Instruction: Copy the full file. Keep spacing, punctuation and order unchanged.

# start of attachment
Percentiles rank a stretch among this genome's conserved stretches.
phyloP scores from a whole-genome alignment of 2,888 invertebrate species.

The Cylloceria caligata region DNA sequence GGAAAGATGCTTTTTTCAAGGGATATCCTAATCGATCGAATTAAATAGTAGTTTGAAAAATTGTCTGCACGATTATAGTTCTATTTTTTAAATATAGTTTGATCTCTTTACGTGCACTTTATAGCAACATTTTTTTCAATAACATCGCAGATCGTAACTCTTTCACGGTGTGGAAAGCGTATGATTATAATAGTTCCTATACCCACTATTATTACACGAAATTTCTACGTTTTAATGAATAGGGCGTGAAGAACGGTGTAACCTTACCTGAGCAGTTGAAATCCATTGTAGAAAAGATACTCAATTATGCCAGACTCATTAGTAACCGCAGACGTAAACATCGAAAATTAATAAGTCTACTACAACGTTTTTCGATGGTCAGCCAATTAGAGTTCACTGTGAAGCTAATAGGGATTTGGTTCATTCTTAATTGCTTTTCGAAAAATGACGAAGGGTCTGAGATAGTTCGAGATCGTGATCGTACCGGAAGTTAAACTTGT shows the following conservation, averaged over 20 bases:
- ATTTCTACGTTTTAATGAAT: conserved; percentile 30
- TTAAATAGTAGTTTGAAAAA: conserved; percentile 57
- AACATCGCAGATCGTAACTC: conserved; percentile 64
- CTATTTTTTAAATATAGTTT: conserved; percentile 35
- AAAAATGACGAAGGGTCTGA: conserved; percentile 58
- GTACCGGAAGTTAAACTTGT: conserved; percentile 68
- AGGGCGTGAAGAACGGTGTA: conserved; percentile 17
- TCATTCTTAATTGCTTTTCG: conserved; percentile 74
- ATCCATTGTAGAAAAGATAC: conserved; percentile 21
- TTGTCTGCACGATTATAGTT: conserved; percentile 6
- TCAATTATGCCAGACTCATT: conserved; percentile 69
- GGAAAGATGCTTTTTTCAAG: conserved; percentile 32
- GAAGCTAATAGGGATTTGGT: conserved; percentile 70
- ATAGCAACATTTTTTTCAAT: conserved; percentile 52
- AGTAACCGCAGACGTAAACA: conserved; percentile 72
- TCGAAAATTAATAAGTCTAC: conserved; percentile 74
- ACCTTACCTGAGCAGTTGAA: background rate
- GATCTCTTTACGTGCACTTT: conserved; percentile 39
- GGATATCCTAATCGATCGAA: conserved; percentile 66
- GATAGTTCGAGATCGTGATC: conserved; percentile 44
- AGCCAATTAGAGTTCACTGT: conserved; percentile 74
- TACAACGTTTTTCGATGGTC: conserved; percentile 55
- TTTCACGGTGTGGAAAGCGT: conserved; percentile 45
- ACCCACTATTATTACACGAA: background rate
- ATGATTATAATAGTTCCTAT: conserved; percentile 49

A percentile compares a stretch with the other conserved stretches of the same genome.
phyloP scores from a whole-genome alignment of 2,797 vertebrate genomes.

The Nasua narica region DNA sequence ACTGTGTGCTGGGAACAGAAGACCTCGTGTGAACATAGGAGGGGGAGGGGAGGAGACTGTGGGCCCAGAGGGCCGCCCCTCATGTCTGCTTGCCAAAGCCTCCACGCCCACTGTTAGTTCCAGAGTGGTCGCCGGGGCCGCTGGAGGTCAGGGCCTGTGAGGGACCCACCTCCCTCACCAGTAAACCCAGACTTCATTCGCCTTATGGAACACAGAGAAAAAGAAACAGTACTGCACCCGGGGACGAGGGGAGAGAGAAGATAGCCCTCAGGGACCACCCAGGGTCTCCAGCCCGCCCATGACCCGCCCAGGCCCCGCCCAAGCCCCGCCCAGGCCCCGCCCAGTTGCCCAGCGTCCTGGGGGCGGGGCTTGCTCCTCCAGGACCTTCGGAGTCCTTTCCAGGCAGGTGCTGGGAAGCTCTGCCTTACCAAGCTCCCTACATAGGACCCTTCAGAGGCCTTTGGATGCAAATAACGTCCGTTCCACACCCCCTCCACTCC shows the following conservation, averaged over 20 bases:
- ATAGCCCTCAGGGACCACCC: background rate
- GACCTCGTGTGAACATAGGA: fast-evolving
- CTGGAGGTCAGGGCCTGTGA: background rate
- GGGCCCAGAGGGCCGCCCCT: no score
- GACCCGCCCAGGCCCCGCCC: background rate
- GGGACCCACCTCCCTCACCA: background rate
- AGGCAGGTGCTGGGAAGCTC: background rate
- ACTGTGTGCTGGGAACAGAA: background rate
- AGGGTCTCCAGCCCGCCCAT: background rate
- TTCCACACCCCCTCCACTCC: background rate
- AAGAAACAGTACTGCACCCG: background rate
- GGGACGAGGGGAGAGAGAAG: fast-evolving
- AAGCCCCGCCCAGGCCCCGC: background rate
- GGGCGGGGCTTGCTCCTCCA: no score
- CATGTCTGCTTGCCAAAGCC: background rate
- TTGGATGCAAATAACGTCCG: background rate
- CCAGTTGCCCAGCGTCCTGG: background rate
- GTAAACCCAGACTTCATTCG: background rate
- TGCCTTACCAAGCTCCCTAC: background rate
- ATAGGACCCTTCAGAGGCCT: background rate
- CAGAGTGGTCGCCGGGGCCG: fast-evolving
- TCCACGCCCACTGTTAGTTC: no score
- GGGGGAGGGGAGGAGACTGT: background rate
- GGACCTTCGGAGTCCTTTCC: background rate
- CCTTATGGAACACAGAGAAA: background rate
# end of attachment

Percentiles rank a stretch among this genome's conserved stretches.
phyloP scores from a whole-genome alignment of 2,888 invertebrate species.

The Cylloceria caligata region DNA sequence GGAAAGATGCTTTTTTCAAGGGATATCCTAATCGATCGAATTAAATAGTAGTTTGAAAAATTGTCTGCACGATTATAGTTCTATTTTTTAAATATAGTTTGATCTCTTTACGTGCACTTTATAGCAACATTTTTTTCAATAACATCGCAGATCGTAACTCTTTCACGGTGTGGAAAGCGTATGATTATAATAGTTCCTATACCCACTATTATTACACGAAATTTCTACGTTTTAATGAATAGGGCGTGAAGAACGGTGTAACCTTACCTGAGCAGTTGAAATCCATTGTAGAAAAGATACTCAATTATGCCAGACTCATTAGTAACCGCAGACGTAAACATCGAAAATTAATAAGTCTACTACAACGTTTTTCGATGGTCAGCCAATTAGAGTTCACTGTGAAGCTAATAGGGATTTGGTTCATTCTTAATTGCTTTTCGAAAAATGACGAAGGGTCTGAGATAGTTCGAGATCGTGATCGTACCGGAAGTTAAACTTGT shows the following conservation, averaged over 20 bases:
- ATTTCTACGTTTTAATGAAT: conserved; percentile 30
- TTAAATAGTAGTTTGAAAAA: conserved; percentile 57
- AACATCGCAGATCGTAACTC: conserved; percentile 64
- CTATTTTTTAAATATAGTTT: conserved; percentile 35
- AAAAATGACGAAGGGTCTGA: conserved; percentile 58
- GTACCGGAAGTTAAACTTGT: conserved; percentile 68
- AGGGCGTGAAGAACGGTGTA: conserved; percentile 17
- TCATTCTTAATTGCTTTTCG: conserved; percentile 74
- ATCCATTGTAGAAAAGATAC: conserved; percentile 21
- TTGTCTGCACGATTATAGTT: conserved; percentile 6
- TCAATTATGCCAGACTCATT: conserved; percentile 69
- GGAAAGATGCTTTTTTCAAG: conserved; percentile 32
- GAAGCTAATAGGGATTTGGT: conserved; percentile 70
- ATAGCAACATTTTTTTCAAT: conserved; percentile 52
- AGTAACCGCAGACGTAAACA: conserved; percentile 72
- TCGAAAATTAATAAGTCTAC: conserved; percentile 74
- ACCTTACCTGAGCAGTTGAA: background rate
- GATCTCTTTACGTGCACTTT: conserved; percentile 39
- GGATATCCTAATCGATCGAA: conserved; percentile 66
- GATAGTTCGAGATCGTGATC: conserved; percentile 44
- AGCCAATTAGAGTTCACTGT: conserved; percentile 74
- TACAACGTTTTTCGATGGTC: conserved; percentile 55
- TTTCACGGTGTGGAAAGCGT: conserved; percentile 45
- ACCCACTATTATTACACGAA: background rate
- ATGATTATAATAGTTCCTAT: conserved; percentile 49

A percentile compares a stretch with the other conserved stretches of the same genome.
phyloP scores from a whole-genome alignment of 2,797 vertebrate genomes.

The Nasua narica region DNA sequence ACTGTGTGCTGGGAACAGAAGACCTCGTGTGAACATAGGAGGGGGAGGGGAGGAGACTGTGGGCCCAGAGGGCCGCCCCTCATGTCTGCTTGCCAAAGCCTCCACGCCCACTGTTAGTTCCAGAGTGGTCGCCGGGGCCGCTGGAGGTCAGGGCCTGTGAGGGACCCACCTCCCTCACCAGTAAACCCAGACTTCATTCGCCTTATGGAACACAGAGAAAAAGAAACAGTACTGCACCCGGGGACGAGGGGAGAGAGAAGATAGCCCTCAGGGACCACCCAGGGTCTCCAGCCCGCCCATGACCCGCCCAGGCCCCGCCCAAGCCCCGCCCAGGCCCCGCCCAGTTGCCCAGCGTCCTGGGGGCGGGGCTTGCTCCTCCAGGACCTTCGGAGTCCTTTCCAGGCAGGTGCTGGGAAGCTCTGCCTTACCAAGCTCCCTACATAGGACCCTTCAGAGGCCTTTGGATGCAAATAACGTCCGTTCCACACCCCCTCCACTCC shows the following conservation, averaged over 20 bases:
- ATAGCCCTCAGGGACCACCC: background rate
- GACCTCGTGTGAACATAGGA: fast-evolving
- CTGGAGGTCAGGGCCTGTGA: background rate
- GGGCCCAGAGGGCCGCCCCT: no score
- GACCCGCCCAGGCCCCGCCC: background rate
- GGGACCCACCTCCCTCACCA: background rate
- AGGCAGGTGCTGGGAAGCTC: background rate
- ACTGTGTGCTGGGAACAGAA: background rate
- AGGGTCTCCAGCCCGCCCAT: background rate
- TTCCACACCCCCTCCACTCC: background rate
- AAGAAACAGTACTGCACCCG: background rate
- GGGACGAGGGGAGAGAGAAG: fast-evolving
- AAGCCCCGCCCAGGCCCCGC: background rate
- GGGCGGGGCTTGCTCCTCCA: no score
- CATGTCTGCTTGCCAAAGCC: background rate
- TTGGATGCAAATAACGTCCG: background rate
- CCAGTTGCCCAGCGTCCTGG: background rate
- GTAAACCCAGACTTCATTCG: background rate
- TGCCTTACCAAGCTCCCTAC: background rate
- ATAGGACCCTTCAGAGGCCT: background rate
- CAGAGTGGTCGCCGGGGCCG: fast-evolving
- TCCACGCCCACTGTTAGTTC: no score
- GGGGGAGGGGAGGAGACTGT: background rate
- GGACCTTCGGAGTCCTTTCC: background rate
- CCTTATGGAACACAGAGAAA: background rate